Alexandre Hamel – Clé 56
Alexandre Hamel is a Montreal native and Concordia Film Production graduate. He believes that documentary film is a medium that has the power to work against misinformation and promote understanding. After winning the Lindalee Tracey Award he was able to fund a documentary series based on his LTA-winning film. The series was nominated for 2 Gemini Awards and won the Gemini for the best directing for a documentary TV series. He has since gone to the UK to work on contract for the BBC and is the founder of Le Patin Libre, a contemporary ice skating company from Montreal. This performance art uses ice, skates and glide as medias.
Ayanie Mohamed – Forgotten
Somali-Canadian, Ayanie Mohamed was 20 years old when he won the Lindalee Tracey Award for his film “Forgotten” made for just $40 with a few friends. Ayanie attributes winning the LLT Award with giving him the confidence to take himself seriously as a filmmaker. Since then, he has made a second short, directed a slew of music videos and shot two commercials. With the help of the Kodak stock from the Award, Ayanie is getting ready to shoot another short using super 16 film. He has written his first feature film.
Will Inrig – “The Fantastic Ballet of the Mind and its Master”
Will Inrig won the Lindalee Tracey Award at age 18, having already produced a film with the National Film Board of Canada. His LLT award-winning film was a work-in-progress documentary inspired by his younger brother, who had severe autism. The funding from the award went towards completing this project. Renowned Canadian filmmaker Allan King was assisting Will with this film before he passed away.
Laura Bari – Antoine
Originally from Argentina, producer & filmmaker Laura Bari currently resides in Montreal where she founded besofilm. Fascinated by singularity and difference, she choses film as a way to merge arts, culture and mental health. Antoine (2009) eyesteelfilm / besofilm production, her first full-length film as producer / director, about the imaginary life of a blind boy, was shown at some 30 festivals around the world, winning 15 prizes. Her second film as producer / director, Ariel (2013) a parabola / besofilm production, is a journey of a man who rebuilds his identity after a terrible accident. Awarded as well, this film participated to a dozen of festivals, and distributed in cinemas. She produced two films in 2017, Primas, an intimate and metaphorical portrait of two Argentinean adolescents, who survives to horrendous crimes during their infancies. and Touché, a film which takes the audience inside the world of fencing sport and Nathalie’s world from an intimate perspective.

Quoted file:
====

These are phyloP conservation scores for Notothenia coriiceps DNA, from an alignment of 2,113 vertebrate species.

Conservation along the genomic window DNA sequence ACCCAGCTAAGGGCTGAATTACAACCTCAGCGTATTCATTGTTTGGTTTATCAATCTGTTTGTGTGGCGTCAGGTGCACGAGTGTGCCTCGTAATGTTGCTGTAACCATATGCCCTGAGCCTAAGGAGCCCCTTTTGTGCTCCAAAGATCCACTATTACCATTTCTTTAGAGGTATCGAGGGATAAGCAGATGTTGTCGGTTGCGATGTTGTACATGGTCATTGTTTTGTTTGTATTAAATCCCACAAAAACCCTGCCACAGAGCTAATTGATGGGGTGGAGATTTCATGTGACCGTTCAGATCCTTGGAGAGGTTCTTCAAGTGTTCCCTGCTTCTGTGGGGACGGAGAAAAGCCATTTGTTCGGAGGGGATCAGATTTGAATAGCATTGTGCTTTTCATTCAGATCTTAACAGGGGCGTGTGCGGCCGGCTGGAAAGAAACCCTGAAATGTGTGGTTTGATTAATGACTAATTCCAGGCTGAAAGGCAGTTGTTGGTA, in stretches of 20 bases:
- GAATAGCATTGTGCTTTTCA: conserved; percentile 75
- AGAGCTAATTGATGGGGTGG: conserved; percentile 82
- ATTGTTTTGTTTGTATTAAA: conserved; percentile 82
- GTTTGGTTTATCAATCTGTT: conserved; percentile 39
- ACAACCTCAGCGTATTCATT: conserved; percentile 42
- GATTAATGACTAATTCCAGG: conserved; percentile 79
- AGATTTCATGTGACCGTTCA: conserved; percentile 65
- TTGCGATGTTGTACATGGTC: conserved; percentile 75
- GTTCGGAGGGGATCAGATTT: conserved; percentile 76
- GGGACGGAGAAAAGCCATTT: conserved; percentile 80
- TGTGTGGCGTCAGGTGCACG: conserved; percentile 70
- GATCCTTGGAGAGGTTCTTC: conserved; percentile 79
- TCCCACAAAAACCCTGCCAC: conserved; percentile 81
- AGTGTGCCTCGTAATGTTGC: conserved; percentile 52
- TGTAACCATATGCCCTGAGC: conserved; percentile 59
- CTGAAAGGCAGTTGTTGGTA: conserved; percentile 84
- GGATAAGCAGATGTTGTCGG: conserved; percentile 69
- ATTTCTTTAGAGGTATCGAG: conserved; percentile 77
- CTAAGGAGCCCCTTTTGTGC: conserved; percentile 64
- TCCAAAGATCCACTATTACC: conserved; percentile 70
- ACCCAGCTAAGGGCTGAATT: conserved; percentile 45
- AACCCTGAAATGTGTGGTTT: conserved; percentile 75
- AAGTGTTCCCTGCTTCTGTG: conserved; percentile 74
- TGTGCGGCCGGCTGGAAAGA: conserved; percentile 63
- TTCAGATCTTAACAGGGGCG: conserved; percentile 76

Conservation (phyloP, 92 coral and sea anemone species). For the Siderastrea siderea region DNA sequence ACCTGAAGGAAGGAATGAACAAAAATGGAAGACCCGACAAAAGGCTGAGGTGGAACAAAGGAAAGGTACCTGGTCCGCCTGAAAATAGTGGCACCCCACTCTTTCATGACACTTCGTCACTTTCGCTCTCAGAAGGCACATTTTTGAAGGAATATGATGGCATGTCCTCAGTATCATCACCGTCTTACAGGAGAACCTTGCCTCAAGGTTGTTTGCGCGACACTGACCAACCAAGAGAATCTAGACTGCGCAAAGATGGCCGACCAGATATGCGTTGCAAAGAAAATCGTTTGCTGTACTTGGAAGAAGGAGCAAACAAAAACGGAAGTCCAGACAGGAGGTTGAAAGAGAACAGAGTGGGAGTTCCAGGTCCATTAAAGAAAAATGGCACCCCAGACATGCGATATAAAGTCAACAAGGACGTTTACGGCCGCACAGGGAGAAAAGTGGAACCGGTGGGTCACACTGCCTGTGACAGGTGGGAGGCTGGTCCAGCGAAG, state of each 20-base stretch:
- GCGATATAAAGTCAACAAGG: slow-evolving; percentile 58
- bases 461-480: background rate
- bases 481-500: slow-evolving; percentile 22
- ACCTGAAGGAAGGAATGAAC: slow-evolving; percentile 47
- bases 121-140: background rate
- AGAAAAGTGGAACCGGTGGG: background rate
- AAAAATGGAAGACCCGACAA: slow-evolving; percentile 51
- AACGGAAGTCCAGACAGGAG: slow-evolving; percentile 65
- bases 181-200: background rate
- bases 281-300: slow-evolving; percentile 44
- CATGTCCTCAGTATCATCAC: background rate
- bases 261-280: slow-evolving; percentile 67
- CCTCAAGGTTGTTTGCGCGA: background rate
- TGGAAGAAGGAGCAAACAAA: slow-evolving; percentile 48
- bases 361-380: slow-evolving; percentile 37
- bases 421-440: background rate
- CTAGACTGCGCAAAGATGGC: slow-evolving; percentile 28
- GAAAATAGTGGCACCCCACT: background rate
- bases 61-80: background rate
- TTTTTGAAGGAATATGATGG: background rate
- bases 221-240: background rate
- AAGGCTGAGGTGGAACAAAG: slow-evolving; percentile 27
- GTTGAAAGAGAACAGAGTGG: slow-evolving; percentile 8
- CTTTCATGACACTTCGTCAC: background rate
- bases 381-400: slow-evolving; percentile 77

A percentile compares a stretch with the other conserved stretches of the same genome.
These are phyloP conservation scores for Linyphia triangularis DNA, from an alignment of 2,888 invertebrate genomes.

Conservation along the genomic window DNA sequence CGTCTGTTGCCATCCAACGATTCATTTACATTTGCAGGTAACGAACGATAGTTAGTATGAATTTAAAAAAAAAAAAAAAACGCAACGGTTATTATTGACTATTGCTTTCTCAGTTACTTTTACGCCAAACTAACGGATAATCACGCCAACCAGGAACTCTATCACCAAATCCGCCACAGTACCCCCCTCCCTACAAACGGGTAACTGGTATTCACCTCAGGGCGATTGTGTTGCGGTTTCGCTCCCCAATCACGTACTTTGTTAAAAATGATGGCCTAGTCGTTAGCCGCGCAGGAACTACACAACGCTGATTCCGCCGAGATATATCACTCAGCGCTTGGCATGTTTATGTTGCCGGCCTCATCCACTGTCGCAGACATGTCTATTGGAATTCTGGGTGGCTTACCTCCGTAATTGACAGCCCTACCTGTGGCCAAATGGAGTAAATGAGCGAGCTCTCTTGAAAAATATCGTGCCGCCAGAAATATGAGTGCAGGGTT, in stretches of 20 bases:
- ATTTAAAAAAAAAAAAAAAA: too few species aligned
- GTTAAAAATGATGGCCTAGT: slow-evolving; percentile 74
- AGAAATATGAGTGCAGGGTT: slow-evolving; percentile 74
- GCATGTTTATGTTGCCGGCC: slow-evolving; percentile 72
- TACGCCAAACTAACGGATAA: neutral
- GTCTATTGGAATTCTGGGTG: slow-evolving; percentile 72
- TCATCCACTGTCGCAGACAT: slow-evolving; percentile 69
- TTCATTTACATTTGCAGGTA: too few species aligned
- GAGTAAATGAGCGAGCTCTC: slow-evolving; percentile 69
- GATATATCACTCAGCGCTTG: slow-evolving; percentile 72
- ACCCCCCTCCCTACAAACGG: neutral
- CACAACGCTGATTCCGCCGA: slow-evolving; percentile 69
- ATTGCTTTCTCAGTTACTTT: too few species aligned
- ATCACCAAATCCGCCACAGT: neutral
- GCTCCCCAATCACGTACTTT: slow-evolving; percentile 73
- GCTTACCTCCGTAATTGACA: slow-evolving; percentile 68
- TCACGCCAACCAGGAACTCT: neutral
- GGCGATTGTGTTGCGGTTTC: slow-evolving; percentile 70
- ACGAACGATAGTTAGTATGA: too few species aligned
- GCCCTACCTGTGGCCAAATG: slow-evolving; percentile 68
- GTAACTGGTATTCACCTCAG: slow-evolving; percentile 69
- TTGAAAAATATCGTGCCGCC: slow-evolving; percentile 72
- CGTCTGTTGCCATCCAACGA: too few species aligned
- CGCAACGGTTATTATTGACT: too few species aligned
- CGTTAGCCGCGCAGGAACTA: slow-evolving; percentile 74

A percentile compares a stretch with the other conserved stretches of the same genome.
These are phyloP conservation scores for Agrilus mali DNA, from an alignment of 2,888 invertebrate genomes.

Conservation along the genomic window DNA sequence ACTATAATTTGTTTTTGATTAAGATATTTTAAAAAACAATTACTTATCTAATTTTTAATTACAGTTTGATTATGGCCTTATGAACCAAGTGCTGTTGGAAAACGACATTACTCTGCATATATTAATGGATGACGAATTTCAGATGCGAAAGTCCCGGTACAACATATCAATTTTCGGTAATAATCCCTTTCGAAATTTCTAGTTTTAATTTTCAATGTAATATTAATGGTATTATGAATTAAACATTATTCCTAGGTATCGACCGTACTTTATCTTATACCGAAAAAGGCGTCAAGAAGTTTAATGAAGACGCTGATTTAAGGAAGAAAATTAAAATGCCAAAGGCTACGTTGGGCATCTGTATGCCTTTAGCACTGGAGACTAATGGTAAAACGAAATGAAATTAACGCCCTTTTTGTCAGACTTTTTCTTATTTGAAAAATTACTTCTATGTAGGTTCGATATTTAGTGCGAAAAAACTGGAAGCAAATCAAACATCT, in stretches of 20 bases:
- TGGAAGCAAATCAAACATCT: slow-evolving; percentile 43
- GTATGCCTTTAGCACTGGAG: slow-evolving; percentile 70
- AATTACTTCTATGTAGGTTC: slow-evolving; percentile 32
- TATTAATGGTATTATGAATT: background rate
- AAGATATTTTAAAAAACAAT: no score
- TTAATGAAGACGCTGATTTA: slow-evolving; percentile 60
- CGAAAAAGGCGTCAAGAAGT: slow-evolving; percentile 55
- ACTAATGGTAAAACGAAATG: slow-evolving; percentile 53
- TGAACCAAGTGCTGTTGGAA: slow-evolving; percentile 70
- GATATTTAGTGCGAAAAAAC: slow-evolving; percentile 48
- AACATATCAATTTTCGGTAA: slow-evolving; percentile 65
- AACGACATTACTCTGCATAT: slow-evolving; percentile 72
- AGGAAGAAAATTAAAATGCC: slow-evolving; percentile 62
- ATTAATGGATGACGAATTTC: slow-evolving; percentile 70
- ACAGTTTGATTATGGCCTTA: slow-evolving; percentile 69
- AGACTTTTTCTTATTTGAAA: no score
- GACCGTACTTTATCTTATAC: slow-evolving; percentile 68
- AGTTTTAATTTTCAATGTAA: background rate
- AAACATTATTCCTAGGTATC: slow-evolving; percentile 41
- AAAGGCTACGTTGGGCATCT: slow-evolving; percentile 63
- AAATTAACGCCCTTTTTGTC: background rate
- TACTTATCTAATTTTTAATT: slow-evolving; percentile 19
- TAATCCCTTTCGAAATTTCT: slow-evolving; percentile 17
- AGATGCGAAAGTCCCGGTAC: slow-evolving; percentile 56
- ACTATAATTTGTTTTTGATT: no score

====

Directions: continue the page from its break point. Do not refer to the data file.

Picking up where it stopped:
“The Lindalee Tracey Award validated my passion and gave freedom to my inner voice for creation. It made me realize how films are the motor to keep going, how making films allows us to keep learning and how documentary is such a specific place of more extended convergences. The Lindalee Tracey award was my first prize for my first film, and clearly helped to conserve that intuitive way to make them. I’m now, finishing my third feature documentary! Deep is my sense of recognition.”
Elizabeth Lazebnik – Abeer
Elizabeth Lazebnik was born in Latvia and her family migrated to numerous countries before settling in Canada. She now lives in Toronto and is a graduate of York University’s Film & Video Production program. The experience of living in different countries around the world has given her the ability to communicate in multiple languages and has instilled a deep appreciation for the world’s incredible diversity and the need to capture the stories she has witnessed on film. She has been making fiction, documentary, experimental films and new media content with screenings at such venues as the Toronto International Film Festival and the Festival du Cinema Nouveau. Her work has received awards and grants from the Female Eye Film Festival, HotDocs, NFB, Canada Council for the Arts, Ontario Arts Council and Toronto Arts Council. In January of 2015 she completed MFA in film production at York University. Her work includes writing and directing several short films, including “Partial Eclipse” and the award-winning documentary “The Multiple Selves of Hannah Maynard“.
Trevor Anderson – Rock Pockets
Trevor Anderson is an independent filmmaker whose most recent film The Little Deputy premiered at the 2015 Sundance Film Festival. His previous films include: The Man That Got Away, which won the prestigious D.A.A.D. Short Film Prize at the 2012 Berlin International Film Festival; The High Level Bridge, which was included in the 2012 Sundance Shorts touring package, and which Roger Ebert proclaimed, “better, minute for minute, than most of the features at your multiplex”; and Rock Pockets, which won the inaugural Lindalee Tracey Award at Hot Docs 2007, presented to “an emerging Canadian filmmaker working with passion, humour, a strong sense of social justice, and a personal point of view.” His work has screened internationally at many A-list and LGBTQ film festivals. In an essay on Short of the Week, Jason Sondhi wrote that “Anderson, with The Little Deputy, continues to prove that he is one of the smartest and most inventive filmmakers in the short form.” As a director for hire, Trevor has helmed five episodes of the sketch comedy show Caution: May Contain Nuts for the Aboriginal Peoples Television Network (APTN), and an episode of CBC Arts’ web series, Canada’s a Drag.
“The Lindalee Tracey award has helped me to take myself seriously as a professional filmmaker. I had been slogging away on my own in the Prairies and I now feel like I have a community and support within the industry.”